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Observations

Observations

Opinion, arguments & analyses from guest experts and from the editors of Scientific American

Nanoscale imaging technique meets 3-D moviemaking

Three-dimensional movies are everywhere these days, and the novelty is poised to become a big-screen mainstay. Now the field of microscopy is getting into the act, too, but the end product is very different from 3-D movies such as Toy Story 3 or Avatar .

June 25, 2010 — John Matson

Once more into the breach for Orbital Sciences and the carbon observatory

The Orbiting Carbon Observatory was meant to precisely measure carbon dioxide throughout Earth's atmosphere. Instead, it wound up shattering on the Pacific Ocean* near Antarctica in 2009, a victim of a failed fairing—the aerodynamic nose cone shroud that keeps the satellite from burning up during launch.

June 23, 2010 — David Biello

Inside the Military-Robotics Complex

The quiet, suburban neighborhoods and strip malls that line Route 128, the main highway that circumscribes the Greater Boston area, hardly betray the area's high-tech firepower.

June 22, 2010 — Eric R. Olson

Full genome sequence shows body lice have lousy sense of smell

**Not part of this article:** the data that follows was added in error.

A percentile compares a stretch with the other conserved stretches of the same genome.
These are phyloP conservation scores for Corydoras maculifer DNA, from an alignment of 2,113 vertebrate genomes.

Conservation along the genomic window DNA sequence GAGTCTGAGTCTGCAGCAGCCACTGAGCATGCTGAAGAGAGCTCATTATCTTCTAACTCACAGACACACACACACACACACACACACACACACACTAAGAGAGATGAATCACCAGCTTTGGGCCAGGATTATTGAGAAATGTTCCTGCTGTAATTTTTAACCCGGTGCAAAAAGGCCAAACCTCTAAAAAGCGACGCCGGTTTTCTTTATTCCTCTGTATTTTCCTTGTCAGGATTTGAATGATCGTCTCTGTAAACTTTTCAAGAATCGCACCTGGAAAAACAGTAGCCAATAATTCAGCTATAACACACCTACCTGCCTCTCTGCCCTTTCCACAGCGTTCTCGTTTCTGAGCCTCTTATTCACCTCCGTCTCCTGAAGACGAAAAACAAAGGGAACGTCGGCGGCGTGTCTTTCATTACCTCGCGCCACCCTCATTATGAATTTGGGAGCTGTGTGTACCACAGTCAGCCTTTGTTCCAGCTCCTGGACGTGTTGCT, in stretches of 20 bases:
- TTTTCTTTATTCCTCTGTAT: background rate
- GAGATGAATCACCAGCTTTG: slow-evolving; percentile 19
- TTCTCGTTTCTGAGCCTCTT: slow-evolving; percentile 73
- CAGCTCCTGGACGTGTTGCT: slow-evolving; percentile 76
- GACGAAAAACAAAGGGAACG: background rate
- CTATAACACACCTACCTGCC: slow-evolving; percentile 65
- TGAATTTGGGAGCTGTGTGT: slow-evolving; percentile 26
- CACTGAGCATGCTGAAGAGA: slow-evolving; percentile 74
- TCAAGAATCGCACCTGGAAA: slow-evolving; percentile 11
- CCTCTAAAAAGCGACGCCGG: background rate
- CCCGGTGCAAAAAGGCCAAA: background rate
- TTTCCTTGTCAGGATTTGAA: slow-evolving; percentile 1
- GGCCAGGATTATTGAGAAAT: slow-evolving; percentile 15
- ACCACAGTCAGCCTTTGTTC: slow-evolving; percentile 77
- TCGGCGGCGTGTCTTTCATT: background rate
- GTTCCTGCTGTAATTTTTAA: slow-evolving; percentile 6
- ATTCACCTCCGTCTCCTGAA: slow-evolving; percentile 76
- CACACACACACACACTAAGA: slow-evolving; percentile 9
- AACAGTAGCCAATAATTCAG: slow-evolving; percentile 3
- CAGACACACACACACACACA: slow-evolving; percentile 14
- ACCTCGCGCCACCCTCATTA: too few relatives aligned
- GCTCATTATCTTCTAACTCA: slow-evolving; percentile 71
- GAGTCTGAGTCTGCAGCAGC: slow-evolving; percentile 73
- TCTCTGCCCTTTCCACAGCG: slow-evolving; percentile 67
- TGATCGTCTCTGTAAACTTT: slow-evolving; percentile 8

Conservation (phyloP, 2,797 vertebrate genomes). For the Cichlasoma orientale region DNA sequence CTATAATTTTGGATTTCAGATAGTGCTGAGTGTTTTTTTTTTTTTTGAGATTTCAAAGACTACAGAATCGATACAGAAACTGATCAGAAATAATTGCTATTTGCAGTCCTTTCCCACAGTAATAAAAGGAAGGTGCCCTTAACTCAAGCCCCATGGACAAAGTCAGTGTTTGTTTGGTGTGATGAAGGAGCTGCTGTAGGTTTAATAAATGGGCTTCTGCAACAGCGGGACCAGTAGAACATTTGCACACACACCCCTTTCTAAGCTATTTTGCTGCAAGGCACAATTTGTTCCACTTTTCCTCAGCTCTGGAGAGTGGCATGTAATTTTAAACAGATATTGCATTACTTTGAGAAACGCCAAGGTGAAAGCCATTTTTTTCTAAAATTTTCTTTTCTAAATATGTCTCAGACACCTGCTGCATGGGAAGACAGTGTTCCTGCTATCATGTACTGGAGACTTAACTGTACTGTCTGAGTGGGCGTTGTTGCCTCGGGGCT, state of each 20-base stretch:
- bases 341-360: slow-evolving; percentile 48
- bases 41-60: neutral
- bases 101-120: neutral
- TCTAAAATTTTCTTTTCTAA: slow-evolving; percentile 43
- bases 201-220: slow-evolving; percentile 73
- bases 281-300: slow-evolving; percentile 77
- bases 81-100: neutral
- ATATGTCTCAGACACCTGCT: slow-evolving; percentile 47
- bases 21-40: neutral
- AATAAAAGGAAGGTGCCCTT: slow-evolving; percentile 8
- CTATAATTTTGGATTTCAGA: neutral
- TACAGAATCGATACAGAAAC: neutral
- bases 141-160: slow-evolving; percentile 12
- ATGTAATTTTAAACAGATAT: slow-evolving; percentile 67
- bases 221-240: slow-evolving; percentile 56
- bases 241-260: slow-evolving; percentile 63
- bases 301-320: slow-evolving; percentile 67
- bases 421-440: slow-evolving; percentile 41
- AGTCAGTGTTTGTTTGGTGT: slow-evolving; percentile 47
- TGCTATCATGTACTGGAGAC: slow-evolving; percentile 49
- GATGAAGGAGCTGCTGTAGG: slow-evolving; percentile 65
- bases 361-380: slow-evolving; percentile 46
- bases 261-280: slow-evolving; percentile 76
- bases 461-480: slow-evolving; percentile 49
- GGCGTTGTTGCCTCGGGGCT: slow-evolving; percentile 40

The body louse, a plague to humans and our ancestors for millions of years, subsists exclusively on our unwitting hospitality. Scientists have now parsed the modern human body louse's ( Pediculus humanus humanus ) genome, revealing a deep evolutionary dependence on humans and "remarkable completeness," despite being the shortest yet decoded in the insect group, the researchers wrote in a study published online June 21 in Proceedings of the National Academy of Sciences .

June 21, 2010 — Katherine Harmon

Charge of the light brigade: How quantum dots may improve solar cells

Photovoltaic cells remain woefully inefficient at converting sunlight into electricity. Although layered cells composed of various elements can convert more than 40 percent of (lens-concentrated) sunlight into electricity, more simple semiconducting materials such as silicon hover around 20 percent when mass-produced.

June 18, 2010 — David Biello

Congress Hammers BP CEO for Dodging Deepwater Spill Responsibility

BP CEO Tony Hayward sat alone before the House Energy & Commerce Subcommittee on Oversight and Investigations Thursday to answer for his company's questionable decision to continue drilling this spring at the Deepwater Horizon offshore oil well despite safety concerns and that decision's catastrophic consequences.

June 17, 2010 — Larry Greenemeier

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